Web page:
Tomorrow Health — a startup that can deliver roughly 40,000 different types of medical supplies into patients’ homes — has raised $25 million in a Series A funding round.
The company began operations officially in April of 2020, which was earlier than expected due to the COVID-19 crisis. Venture capital giant Andreessen Horowitz led the fundraising round, with additional investment from Obvious Ventures and BoxGroup.
By partnering with more than 125 health plans and hospital systems across 29 states, Tomorrow Health is able to streamline operations and delivery in an Amazon-like way. Examples of the medical gear Tomorrow Health can provide include wheelchairs, walkers, ventilators and other often-utilized equipment in home-based care.
One of the reasons that the company launched in the first place was because of testimonials from home health and home care agencies. Agencies frequently had difficulty obtaining manageable, reliable and consistent medical equipment and supplies for patients, Tomorrow Health co-founder and CEO Vijay Kedar noticed.
After the $25 million funding round, the startup will be able to help more agencies around the country.
“Given 2020’s challenges, over the last year, we have become more resolute in believing in the importance of improving home-based health care for all patients and their families,” Kedar told Home Health Care News in an email. “We have seen the difference that having a more efficient, supportive medical equipment supply process can have on patients, and we want to make sure we are doing everything we can to support better patient outcomes.”
This latest round of capital will be used to expand Tomorrow Health’s engineering, operations and business development teams, Kedar said. It will also be used to establish new payer and provider relationships.
The company also announced that Paul Mango, a former deputy chief of staff for policy at the U.S. Department of Health and Human Services (HHS) has joined its advisory board, along with former Humana CMO Roy Beveridge, a staunch supporter of home-based care.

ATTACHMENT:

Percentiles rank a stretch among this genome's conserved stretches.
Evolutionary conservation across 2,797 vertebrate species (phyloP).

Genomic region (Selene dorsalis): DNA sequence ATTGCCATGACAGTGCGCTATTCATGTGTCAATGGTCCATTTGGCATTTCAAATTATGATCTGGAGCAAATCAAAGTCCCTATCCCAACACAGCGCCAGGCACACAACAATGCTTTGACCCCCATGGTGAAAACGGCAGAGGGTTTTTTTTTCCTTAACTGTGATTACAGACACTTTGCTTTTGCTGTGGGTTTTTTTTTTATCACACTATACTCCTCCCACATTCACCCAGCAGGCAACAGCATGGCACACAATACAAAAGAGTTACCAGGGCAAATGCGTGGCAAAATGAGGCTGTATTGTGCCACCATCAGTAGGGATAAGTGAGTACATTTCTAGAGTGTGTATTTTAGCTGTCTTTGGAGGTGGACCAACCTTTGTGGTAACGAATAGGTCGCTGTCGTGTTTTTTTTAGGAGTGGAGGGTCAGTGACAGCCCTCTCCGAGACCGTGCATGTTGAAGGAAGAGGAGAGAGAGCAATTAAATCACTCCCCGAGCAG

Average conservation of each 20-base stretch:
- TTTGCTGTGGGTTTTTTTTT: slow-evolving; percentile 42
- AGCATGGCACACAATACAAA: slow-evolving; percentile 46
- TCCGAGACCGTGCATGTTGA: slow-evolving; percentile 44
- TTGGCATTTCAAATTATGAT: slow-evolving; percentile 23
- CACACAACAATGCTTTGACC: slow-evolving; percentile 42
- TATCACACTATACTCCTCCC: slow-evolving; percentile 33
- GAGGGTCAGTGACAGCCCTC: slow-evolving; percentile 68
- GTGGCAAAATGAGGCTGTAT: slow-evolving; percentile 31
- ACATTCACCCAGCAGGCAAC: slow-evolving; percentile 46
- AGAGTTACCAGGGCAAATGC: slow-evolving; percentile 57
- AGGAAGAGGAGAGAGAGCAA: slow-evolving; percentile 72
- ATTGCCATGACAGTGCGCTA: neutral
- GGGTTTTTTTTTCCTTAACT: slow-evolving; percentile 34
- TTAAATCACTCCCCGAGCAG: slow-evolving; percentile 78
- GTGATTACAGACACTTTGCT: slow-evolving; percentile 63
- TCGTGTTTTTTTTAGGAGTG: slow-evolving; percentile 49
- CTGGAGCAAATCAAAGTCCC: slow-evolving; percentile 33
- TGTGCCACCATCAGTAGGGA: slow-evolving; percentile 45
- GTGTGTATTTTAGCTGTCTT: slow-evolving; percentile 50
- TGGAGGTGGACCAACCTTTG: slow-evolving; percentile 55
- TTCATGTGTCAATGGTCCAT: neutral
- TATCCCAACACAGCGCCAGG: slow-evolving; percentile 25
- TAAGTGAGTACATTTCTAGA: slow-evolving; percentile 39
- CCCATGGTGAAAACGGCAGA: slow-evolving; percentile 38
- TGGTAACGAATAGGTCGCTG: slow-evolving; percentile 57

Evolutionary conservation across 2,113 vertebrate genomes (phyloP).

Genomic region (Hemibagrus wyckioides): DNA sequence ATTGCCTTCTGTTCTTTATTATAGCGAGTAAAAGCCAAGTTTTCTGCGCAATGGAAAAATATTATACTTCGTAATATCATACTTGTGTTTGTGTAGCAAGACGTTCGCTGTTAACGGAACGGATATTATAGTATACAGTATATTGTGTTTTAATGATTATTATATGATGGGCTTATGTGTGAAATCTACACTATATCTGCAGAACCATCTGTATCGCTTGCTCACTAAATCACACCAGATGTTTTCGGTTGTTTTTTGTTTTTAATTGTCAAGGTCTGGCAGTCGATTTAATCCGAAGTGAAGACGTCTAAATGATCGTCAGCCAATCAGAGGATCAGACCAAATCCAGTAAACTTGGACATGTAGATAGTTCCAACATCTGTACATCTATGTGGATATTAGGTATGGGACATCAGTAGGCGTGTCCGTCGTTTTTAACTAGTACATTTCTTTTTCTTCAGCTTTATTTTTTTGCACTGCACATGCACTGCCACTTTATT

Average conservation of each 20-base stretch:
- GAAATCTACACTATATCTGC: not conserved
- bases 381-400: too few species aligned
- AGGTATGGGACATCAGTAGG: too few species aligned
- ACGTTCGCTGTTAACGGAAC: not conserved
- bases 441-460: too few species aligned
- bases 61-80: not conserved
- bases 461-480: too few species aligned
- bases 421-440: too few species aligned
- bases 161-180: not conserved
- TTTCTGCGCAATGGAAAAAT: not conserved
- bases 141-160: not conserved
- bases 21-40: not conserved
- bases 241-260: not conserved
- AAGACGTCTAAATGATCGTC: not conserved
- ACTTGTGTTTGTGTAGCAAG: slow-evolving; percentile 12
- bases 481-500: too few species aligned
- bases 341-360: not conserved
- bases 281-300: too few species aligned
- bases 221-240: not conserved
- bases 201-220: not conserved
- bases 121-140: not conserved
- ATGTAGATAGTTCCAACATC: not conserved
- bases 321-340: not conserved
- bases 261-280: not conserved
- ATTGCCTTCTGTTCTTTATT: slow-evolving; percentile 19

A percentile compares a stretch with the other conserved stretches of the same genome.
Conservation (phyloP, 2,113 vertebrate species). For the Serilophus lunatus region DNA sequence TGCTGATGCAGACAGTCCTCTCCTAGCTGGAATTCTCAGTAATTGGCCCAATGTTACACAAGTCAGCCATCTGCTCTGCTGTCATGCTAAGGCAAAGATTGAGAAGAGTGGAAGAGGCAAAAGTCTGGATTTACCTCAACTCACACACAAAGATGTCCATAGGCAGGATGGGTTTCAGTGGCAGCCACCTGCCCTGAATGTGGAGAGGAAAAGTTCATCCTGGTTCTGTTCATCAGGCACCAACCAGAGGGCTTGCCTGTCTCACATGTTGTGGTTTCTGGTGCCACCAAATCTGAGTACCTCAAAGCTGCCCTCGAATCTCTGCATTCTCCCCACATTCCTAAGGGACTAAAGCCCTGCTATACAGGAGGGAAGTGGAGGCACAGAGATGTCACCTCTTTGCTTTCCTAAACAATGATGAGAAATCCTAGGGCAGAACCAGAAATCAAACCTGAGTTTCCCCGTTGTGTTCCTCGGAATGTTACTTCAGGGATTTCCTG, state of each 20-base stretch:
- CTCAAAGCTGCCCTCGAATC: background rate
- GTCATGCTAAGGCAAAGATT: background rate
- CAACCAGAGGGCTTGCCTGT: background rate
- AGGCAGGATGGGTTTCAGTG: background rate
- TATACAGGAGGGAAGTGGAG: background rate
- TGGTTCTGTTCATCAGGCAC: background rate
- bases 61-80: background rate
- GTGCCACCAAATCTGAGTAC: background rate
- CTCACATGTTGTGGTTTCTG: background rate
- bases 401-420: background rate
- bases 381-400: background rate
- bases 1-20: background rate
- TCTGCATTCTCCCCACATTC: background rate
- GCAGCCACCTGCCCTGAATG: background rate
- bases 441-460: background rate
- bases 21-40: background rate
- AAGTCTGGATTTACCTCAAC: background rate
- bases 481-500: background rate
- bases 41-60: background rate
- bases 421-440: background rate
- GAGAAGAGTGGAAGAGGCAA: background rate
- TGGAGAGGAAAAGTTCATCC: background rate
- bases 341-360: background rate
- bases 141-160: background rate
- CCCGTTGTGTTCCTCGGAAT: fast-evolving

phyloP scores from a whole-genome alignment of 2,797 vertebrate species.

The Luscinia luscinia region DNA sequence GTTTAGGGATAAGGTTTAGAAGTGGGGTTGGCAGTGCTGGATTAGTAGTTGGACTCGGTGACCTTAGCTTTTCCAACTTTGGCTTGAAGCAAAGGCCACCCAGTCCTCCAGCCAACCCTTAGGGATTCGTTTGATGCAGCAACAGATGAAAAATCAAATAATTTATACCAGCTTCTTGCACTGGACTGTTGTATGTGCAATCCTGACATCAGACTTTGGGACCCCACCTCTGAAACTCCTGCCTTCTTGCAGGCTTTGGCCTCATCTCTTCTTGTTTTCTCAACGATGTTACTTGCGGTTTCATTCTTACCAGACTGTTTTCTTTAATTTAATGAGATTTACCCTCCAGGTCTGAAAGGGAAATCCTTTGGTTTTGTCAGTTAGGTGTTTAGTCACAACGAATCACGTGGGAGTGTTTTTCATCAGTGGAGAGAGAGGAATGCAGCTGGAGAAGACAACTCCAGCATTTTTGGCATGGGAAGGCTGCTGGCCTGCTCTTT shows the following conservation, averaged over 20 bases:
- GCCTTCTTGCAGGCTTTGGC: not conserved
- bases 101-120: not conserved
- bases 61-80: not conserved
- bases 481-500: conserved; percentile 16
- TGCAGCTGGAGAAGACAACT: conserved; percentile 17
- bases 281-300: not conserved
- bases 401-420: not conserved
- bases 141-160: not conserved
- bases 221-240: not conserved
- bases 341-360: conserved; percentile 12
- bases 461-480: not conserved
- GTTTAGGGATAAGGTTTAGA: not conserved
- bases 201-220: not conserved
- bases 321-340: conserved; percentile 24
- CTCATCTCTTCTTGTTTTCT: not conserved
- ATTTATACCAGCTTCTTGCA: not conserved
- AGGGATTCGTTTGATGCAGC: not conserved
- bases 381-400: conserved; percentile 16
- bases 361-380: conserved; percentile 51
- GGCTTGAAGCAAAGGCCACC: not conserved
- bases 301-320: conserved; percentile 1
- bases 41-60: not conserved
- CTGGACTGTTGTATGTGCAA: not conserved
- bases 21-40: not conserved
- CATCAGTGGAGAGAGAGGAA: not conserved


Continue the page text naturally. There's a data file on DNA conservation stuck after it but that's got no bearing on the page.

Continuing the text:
“From a population health standpoint, there are few areas of greater importance than the safe transition of patients to home-based health care,” Beveridge said in a statement. “During a critical and often stressful time for patients and caregivers, the patient-first mentality of the Tomorrow Health platform delivers an unprecedented level of care that supports patients and their families as they navigate their home-based healthcare needs.”
Tomorrow Health has a proprietary data-driven platform that helps match patients with DME suppliers based on their insurance quality in addition to service quality, geography and product specialization.
The investment will also help advance that further, Kedar said.
“Our Series A advances Tomorrow Health by allowing us to make additional investments to our tech infrastructure and team to scale superior home-based health care in a meaningful way,” he said. “Specifically, we will be increasing our solutions for our stakeholders — evolving our tech to support home-based care suppliers looking to grow and operate more efficiently, delivering value to our payer partners and improving the experience for patients.”
Home-based care providers that do wish to use Tomorrow Health’s services can connect with the company through phone, fax or digitally, simply by sharing the relevant information about patients and insurance.
From there, Tomorrow Health does the rest of the work, Kedar said.
Menlo Park, California-based Andreessen Horowitz, its main backer, feels that the home health space is in need of an upgrade — and that Tomorrow Health offers just that.
“The home health space is still living in the Dark Ages and desperately needs an upgrade,” Julie Yoo, a general partner at Andreessen Horowitz, said in a statement. “Tomorrow Health is setting a new, patient-first standard for how we improve the process. Their holistic solution tackles each fragmented step of home healthcare and connects it all in one place.”